When 4 California sea lions and 2 endangered stellar sea lions were found dead on the Columbia River National Marine Fisheries Service officials reported that the animals had been shot. However, it's clear now they died from heat exhaustion and panic after being trapped by a state fisheries program designed to protect the salmon. An autopsy concluded the animals had been in the cages for too long a time; a combination of the sixty-degree weather and their heightened agitation and stress due to the confined space and captivity caused their deaths.
National media attention focused on the initial report of a shooting with high hopes of finding the responsible party. It was assumed the perpetrator was an angry commercial fisherman and by all accounts authorities were anxious to make an example of him. The noose was tied; the rope strung over a limb. Turns out it wasn't an angry, vicious act at all. It was more a matter of passive conservation management; maybe it was even a negligence issue.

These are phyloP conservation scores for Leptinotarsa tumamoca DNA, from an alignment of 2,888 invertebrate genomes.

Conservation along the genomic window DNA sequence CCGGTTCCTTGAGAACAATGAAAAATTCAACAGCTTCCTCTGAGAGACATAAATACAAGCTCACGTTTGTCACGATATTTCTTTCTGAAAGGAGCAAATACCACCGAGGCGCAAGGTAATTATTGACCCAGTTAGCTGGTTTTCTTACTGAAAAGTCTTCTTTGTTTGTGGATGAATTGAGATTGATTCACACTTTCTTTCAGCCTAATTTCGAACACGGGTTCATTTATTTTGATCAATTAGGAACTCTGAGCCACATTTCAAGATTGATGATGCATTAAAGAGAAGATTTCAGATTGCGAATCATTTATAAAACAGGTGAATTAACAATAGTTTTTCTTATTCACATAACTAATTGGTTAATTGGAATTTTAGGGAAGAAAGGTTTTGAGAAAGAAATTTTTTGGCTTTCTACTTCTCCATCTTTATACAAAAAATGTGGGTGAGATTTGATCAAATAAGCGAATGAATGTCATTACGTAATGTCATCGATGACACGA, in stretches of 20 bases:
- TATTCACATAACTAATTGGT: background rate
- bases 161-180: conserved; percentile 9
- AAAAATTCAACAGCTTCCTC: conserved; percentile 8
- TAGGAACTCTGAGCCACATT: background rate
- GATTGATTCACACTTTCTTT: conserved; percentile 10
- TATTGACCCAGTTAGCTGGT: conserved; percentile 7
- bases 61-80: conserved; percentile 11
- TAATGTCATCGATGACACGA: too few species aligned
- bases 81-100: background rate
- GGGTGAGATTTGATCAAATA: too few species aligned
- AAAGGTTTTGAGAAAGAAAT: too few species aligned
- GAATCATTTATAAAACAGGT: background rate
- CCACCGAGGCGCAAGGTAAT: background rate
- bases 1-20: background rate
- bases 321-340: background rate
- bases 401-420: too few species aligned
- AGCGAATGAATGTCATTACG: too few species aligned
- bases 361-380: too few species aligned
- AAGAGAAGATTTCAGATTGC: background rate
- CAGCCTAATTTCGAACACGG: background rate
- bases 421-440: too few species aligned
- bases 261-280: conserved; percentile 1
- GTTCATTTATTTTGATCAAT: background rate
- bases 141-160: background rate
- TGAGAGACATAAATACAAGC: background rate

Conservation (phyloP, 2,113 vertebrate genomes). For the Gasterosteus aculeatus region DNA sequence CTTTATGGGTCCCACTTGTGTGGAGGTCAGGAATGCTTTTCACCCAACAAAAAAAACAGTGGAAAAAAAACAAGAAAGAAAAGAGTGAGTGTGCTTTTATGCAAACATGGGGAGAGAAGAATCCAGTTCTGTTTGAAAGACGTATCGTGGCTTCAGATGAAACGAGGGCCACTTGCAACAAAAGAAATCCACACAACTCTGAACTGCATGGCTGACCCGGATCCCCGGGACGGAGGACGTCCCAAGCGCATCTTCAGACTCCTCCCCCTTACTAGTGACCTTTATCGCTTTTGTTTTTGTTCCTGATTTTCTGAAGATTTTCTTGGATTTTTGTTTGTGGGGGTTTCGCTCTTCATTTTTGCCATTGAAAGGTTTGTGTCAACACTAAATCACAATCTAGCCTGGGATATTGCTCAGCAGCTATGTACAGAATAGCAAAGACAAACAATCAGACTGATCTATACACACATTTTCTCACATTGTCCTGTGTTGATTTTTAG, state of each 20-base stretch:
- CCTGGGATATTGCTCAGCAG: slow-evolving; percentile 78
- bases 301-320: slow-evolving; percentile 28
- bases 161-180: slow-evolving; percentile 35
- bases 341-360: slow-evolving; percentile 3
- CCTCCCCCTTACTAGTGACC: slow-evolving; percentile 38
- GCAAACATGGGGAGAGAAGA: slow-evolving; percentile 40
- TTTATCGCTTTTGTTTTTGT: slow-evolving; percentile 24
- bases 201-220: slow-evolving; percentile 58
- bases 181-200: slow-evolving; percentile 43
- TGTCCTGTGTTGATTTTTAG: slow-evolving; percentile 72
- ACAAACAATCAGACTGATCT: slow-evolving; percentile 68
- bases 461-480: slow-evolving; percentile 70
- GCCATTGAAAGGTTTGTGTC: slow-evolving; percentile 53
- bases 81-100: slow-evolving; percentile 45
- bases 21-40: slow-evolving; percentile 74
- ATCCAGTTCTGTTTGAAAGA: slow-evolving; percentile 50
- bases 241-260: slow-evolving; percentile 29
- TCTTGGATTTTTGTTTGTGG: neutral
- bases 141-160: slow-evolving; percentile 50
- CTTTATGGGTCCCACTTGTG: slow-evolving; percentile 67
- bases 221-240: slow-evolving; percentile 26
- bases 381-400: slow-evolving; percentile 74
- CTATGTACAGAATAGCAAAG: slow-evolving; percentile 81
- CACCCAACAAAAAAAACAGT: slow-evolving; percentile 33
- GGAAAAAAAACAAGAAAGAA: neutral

Meanwhile, a Southern California fisherman (not sure if he was commercial or recreational) was given 3 years probation and 200 hundred hours of community service following his trial for stabbing a sea lion through the heart. The animal had stolen his bait and his response was to jump it a stab it repeatedly with a large steak knife. People in the area witnessed the attack and called the police. He was facing a $20,000 fine and 1 year in jail. Lucky for him his sentencing came a day after the coroner's report in Oregon determined that state officials and not some mad fisherman with a rifle had inadvertently killed the 6 sea lions on the Columbia River.